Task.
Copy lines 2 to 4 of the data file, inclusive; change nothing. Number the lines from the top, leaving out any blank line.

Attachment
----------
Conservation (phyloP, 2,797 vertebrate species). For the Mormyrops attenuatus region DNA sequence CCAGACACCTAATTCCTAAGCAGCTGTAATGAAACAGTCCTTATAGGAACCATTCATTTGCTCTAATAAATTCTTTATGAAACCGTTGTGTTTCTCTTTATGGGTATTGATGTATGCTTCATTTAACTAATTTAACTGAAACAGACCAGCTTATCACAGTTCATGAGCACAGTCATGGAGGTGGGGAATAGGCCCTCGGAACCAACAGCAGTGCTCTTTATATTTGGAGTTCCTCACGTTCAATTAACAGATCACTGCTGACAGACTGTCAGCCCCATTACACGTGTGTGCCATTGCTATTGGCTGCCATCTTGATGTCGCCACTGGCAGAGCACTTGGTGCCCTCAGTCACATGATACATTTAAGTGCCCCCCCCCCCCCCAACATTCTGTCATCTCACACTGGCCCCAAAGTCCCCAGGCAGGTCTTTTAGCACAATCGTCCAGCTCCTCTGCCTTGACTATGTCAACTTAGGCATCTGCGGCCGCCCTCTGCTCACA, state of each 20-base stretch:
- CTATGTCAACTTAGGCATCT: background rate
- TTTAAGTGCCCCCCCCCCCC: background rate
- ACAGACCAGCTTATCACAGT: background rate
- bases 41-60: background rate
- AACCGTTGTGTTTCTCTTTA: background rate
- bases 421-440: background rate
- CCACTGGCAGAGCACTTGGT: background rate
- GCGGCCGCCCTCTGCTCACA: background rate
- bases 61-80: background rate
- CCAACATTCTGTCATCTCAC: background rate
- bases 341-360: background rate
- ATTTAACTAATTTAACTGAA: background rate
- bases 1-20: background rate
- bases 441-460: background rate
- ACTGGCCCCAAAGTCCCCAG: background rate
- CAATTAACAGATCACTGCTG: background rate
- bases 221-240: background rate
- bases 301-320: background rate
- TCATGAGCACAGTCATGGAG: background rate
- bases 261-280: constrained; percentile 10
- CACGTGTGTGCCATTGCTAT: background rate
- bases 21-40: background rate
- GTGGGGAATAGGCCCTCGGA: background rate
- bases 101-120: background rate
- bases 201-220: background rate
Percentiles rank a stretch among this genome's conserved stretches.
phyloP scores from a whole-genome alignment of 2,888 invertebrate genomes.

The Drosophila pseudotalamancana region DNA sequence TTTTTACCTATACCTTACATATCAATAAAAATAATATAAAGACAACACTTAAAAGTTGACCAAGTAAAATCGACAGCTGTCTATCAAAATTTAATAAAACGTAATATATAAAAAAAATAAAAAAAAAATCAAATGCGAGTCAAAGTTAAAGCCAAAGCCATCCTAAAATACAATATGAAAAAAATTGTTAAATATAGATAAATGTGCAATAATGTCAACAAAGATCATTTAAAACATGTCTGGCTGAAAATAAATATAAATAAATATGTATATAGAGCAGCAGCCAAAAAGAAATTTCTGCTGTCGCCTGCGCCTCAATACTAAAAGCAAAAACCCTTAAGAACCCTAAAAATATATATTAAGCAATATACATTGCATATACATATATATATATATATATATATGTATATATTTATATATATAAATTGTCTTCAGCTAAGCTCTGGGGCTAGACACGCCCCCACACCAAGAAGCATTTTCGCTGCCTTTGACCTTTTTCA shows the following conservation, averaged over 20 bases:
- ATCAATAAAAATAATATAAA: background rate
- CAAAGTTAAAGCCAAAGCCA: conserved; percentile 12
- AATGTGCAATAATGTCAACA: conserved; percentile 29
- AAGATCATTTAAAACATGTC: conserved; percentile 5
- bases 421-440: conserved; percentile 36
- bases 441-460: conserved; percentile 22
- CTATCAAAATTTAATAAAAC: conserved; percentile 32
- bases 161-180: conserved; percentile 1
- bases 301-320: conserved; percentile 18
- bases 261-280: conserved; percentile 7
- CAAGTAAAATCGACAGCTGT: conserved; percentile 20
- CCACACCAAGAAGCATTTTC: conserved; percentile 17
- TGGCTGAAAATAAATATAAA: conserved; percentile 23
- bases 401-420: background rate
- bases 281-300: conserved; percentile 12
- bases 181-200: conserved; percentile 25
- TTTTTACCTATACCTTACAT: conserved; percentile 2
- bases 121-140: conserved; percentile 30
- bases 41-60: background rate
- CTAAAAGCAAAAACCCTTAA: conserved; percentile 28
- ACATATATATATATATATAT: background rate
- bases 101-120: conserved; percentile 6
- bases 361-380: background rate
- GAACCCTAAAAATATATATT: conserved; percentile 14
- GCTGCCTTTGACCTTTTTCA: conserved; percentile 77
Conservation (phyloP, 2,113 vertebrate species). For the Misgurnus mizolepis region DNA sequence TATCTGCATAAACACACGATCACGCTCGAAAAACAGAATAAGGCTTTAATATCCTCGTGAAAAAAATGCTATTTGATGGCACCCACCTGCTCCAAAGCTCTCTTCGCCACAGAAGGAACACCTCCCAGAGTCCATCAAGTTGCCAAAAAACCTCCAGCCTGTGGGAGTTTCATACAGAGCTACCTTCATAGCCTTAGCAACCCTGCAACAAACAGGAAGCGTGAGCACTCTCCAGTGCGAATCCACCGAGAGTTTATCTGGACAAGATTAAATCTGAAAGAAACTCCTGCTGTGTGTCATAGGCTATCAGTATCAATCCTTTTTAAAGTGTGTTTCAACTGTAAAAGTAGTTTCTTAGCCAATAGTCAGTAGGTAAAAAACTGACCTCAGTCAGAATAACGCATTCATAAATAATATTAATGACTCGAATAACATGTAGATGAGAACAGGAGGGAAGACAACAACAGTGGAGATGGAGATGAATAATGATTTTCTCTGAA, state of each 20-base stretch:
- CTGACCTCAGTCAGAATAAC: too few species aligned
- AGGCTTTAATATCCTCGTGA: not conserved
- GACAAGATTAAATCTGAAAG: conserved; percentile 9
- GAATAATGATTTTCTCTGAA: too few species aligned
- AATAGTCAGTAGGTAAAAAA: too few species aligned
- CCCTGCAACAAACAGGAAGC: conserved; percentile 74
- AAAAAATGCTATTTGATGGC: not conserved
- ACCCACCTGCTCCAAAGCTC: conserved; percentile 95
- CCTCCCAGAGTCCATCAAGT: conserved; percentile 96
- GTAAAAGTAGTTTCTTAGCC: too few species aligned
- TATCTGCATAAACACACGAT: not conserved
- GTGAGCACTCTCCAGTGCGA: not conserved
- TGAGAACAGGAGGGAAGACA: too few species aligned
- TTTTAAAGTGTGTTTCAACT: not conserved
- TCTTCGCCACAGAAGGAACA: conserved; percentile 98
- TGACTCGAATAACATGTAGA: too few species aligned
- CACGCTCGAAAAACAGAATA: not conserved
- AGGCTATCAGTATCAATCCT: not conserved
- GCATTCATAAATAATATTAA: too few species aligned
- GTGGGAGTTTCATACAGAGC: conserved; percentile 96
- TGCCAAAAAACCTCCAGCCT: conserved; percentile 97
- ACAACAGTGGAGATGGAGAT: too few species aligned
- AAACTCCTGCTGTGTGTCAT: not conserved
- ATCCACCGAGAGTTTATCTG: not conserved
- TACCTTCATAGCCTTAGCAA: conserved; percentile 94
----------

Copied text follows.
- CTATGTCAACTTAGGCATCT: background rate
- TTTAAGTGCCCCCCCCCCCC: background rate
- ACAGACCAGCTTATCACAGT: background rate